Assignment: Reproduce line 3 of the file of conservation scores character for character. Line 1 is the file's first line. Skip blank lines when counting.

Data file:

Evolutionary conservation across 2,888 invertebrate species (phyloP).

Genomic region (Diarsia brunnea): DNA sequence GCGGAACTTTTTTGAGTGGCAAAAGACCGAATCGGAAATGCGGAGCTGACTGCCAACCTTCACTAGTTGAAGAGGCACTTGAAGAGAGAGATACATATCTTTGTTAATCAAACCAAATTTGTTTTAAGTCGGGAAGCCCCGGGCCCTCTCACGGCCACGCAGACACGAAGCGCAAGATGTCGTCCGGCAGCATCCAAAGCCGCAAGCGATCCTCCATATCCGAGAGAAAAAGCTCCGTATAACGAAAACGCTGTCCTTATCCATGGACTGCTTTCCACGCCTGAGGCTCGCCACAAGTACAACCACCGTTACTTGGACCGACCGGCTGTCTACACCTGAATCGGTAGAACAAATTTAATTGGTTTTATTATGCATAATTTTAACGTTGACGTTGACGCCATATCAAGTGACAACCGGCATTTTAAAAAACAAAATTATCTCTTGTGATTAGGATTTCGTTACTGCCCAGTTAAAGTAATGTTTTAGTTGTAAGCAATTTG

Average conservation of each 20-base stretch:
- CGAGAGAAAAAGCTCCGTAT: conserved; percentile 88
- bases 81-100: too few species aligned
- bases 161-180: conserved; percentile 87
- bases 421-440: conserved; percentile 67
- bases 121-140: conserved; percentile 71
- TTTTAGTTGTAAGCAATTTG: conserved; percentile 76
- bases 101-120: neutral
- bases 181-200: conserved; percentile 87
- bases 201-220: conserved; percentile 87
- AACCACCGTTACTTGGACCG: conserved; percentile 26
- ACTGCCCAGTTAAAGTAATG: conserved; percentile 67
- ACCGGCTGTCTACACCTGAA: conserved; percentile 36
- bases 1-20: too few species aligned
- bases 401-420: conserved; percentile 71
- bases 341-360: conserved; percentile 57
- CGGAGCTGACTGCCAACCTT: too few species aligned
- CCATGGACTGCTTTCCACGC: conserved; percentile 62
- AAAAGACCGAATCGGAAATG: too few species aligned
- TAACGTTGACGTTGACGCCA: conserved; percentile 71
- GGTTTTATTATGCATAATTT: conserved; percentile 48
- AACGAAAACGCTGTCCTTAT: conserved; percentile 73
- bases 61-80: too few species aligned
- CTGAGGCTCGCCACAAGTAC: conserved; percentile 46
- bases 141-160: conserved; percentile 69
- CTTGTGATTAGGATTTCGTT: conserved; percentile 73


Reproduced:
Average conservation of each 20-base stretch: